Radical roundup: 10 stories that got buried this week

Left Foot Forward's roundup of the progressive news you might have missed.

In no particular order… PS: Got a story tip? Email us: [email protected]

10. The Government has missed its 80% test and trace target for a tenth consecutive week, with more than 3 in 10 close contacts of people testing positive for COVID-19 not being contacted.

Responding, Liberal Democrat Health Spokesperson Munira Wilson said: “With children going back to school, the priority has to be keeping people safe. Instead, Ministers have failed to deliver a comprehensive strategy to test, trace and isolate every case of coronavirus.

“It is utterly unacceptable. The public deserves to know what is going wrong. That’s why the Liberal Democrats are calling for an independent inquiry to be launched now so we can learn lessons to prevent further spread of the virus.”

9. Labour has described the reported appointment of Tony Abbott to the UK’s Board of Trade as “completely unacceptable” and urged the International Trade Secretary to reverse the decision. 

Labour’s Shadow Women and Equalities Secretary, Marsha de Cordova, has written to Liz Truss describing Abbott’s views as “offensive and outdated.” The letter also describes Health Secretary Matt Hancock’s defence of Abbott on Thursday as “deeply disturbing.” 

Abbott has previously characterised women as “housewives…they do the ironing” and suggested that two female politicians were suited for office because they had “sex appeal”. An opponent of same-sex marriage, Abbott has also been accused of a series of homophobic remarks, including that it was a “fact of life” that “many people” feel threatened by the LGBT community.

De Cordova’s letter criticises Truss for refusing to condemn Abbott’s remarks in the Commons on Thursday. The letter goes on, “nor have you condemned Mr Abbott’s track record of other offensive and inflammatory statements, towards Muslims, immigrants and indigenous Australians.”

8. Extinction Rebellion activists protested at Westminster’s Tufton Street – home of many right-wing tanks – to target organisations that are ‘worsening the climate and ecological emergency through oil-money-backed lobbying’.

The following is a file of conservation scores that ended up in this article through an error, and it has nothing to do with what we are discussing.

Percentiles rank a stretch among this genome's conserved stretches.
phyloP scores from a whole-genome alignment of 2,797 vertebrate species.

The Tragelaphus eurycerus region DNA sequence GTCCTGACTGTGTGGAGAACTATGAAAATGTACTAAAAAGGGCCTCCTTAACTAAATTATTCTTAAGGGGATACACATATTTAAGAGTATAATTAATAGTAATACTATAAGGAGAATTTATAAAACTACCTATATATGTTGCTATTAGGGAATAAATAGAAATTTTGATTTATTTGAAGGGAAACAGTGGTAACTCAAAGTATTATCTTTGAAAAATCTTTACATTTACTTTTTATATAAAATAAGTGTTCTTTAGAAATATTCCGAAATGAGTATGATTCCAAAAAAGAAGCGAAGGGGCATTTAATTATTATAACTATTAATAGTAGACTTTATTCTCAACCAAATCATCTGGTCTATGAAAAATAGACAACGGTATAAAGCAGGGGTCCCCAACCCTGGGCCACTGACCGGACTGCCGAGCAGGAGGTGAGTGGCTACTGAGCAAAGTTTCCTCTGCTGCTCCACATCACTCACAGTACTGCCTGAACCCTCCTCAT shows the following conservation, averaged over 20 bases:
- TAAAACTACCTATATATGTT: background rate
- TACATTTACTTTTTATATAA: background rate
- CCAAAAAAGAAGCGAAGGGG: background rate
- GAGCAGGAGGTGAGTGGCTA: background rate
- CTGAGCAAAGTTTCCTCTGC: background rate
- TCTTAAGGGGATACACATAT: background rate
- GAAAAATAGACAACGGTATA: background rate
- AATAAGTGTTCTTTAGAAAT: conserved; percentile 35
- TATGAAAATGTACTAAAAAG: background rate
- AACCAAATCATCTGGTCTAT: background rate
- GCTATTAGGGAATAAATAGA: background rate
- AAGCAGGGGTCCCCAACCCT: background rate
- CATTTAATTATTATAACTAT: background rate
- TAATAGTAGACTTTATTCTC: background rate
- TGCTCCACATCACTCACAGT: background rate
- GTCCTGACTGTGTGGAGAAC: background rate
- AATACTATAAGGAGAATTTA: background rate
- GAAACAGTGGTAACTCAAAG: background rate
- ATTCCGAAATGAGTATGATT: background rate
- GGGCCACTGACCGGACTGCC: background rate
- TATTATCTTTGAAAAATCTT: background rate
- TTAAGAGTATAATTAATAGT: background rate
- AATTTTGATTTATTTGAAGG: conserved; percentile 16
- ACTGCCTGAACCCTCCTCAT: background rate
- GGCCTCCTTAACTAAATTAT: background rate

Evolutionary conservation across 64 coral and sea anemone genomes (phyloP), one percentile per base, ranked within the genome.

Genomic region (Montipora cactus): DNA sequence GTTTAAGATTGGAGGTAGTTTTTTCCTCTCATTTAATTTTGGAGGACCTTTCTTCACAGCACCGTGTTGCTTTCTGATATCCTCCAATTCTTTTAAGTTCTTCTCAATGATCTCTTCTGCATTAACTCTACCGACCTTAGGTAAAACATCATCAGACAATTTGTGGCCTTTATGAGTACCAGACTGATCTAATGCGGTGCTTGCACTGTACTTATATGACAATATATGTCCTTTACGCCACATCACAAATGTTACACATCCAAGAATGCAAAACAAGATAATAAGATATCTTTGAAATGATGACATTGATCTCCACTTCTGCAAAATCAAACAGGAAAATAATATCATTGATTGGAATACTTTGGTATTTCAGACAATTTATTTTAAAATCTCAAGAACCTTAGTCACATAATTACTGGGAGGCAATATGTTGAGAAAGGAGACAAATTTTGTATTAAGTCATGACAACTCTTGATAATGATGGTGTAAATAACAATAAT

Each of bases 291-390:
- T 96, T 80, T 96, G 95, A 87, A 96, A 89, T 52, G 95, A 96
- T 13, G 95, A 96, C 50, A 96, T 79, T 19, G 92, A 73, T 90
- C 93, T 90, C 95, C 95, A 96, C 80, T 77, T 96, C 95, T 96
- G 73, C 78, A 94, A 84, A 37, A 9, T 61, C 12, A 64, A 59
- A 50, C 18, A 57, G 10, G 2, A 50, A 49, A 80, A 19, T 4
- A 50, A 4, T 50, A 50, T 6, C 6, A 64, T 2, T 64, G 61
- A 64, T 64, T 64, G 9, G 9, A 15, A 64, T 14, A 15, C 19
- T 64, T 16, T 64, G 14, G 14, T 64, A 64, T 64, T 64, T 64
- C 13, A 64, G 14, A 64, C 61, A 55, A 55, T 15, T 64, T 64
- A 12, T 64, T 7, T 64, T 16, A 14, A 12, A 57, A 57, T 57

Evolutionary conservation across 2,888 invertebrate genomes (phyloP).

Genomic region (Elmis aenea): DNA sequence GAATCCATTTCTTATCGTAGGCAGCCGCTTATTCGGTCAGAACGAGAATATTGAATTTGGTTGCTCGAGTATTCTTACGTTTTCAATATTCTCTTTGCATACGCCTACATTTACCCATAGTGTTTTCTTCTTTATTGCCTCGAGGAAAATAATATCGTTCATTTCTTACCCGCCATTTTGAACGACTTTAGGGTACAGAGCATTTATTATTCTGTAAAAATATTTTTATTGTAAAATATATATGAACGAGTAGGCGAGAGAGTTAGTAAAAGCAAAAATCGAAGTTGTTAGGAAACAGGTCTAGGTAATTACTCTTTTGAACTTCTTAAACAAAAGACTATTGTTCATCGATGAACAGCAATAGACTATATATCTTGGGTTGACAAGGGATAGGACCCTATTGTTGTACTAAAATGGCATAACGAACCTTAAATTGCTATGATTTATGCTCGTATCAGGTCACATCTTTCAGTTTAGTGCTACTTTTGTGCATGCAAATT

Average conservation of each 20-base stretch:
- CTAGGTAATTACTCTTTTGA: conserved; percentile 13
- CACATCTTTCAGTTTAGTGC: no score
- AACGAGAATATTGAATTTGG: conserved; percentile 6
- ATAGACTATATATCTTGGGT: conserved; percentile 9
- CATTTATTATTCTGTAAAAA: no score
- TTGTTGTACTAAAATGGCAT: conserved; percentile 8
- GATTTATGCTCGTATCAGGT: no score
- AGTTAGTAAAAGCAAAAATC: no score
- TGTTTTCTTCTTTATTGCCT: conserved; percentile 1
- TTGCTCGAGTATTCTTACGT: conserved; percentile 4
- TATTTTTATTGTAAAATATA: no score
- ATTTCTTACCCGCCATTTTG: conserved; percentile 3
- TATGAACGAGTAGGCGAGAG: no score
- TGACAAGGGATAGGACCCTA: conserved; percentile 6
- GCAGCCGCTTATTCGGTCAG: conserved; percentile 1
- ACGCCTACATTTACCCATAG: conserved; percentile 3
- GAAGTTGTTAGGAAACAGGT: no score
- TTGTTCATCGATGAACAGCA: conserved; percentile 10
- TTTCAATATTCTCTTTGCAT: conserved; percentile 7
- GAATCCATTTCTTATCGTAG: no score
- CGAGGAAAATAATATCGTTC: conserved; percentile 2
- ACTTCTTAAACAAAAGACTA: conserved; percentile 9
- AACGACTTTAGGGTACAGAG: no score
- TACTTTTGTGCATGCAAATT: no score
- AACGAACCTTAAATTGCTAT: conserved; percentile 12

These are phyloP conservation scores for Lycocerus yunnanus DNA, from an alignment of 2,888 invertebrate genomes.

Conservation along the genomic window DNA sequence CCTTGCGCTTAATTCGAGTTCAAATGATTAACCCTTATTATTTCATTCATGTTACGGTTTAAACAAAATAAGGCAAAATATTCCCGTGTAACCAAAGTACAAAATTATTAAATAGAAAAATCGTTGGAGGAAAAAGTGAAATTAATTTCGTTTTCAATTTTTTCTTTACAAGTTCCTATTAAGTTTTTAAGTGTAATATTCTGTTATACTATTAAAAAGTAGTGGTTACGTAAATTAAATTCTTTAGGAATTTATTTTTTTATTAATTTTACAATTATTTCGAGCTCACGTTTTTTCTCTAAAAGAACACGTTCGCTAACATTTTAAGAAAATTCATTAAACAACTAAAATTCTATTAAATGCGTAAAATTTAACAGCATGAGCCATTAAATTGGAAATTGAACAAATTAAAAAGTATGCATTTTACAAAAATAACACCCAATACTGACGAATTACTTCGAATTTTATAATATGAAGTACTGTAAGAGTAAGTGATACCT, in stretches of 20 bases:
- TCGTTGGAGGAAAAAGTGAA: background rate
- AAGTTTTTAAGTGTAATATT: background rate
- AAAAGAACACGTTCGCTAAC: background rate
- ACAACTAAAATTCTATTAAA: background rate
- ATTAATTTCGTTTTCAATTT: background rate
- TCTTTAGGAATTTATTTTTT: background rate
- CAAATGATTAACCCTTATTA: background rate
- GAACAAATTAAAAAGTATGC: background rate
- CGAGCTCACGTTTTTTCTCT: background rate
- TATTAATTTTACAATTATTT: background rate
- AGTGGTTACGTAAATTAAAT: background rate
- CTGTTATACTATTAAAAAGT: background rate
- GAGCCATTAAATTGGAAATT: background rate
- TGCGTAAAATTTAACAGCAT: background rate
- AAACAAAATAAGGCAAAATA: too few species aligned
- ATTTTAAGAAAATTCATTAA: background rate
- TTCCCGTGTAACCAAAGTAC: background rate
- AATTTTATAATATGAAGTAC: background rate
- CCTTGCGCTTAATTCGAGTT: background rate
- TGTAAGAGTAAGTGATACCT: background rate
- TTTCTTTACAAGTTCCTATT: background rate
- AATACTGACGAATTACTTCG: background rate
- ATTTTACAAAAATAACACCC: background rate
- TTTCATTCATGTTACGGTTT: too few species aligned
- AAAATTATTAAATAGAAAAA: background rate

Some organisations based at 55 and 57 Tufton Street have become synonymous with climate science denial, including the UK’s principal climate science denial group the Global Warming Policy Foundation, launched in 2009 by Nigel Lawson and Benny Peiser and advised by climate skeptic and Tory peer Viscount Matthew Ridley.

It also includes the Centre for Policy Studies, whose deputy chair is Sir Graham Brady, Chair of the 1922 Committee of backbench Conservative MPs.

The action came on the day that Caroline Lucas tables the Climate and Ecological Emergency Bill, which calls for a Citizens’ Assembly on the Climate and Ecological Emergency, speakers will call on MPs to back the bill.

Speaking by video to support the action last week, comedian and author Stephen Fry said: “It’s sickening how much money is being spent on think tanks and professional lobbyists to spread confusion, lies and doubt on the subject of man-made climate change and its horribly real threat.

“These people and their huge corporations funding them are utilising exactly the same playbook that big tobacco used to sow doubt and confusion over the clear scientific evidence that emerged about smoking. The truth will always out in the end though.”

7. Nearly two-thirds (63%) of people believe the government should do more to tackle inequality, according to polling carried out by Opinium for the think-tank Compassion in Politics.

This includes half (49%) of Conservative voters. Nearly one in five (22%) Conservative party supporters admitting the government needs to do “much more” to upend inequality.

Co-Director of Compassion in Politics Jennifer Nadel said: “The Government should take note. Very few get the opportunity to redesign the economy, but Covid has afforded that chance to this administration. Their priorities must now be the public’s health and wellbeing and making good their commitment to “level up” the national economy.”

6. The Lib Dems have introduce a Bill calling on the Government to offer indefinite leave to remain to foreign nationals currently working in the health and social care sectors.
 
Home Affairs Spokesperson Christine Jardine, who is moving the Ten Minute Rule Bill, has warned it is unacceptable that people who put their lives on the line during Covid-19 should not be welcome to stay.

The Bill has cross-party backing, with some MPs from Labour, the Conservatives, the SNP, Greens, Plaid Cymru, the DUP and Alliance backing it.
 
Christine Jardine MP said: “Foreign nationals in the NHS have been on the frontline in protecting us from Covid-19, putting themselves at risk and in many cases paying the ultimate price.
 
“Their skills have been vital to all of us throughout this crisis. The least we can do now is to offer them the opportunity to stay and the security of knowing what their future holds.

5. TUC general secretary Frances O’Grady has called for the government to ensure companies publish their coronavirus risk assessments, as ministers push workers to return to the office.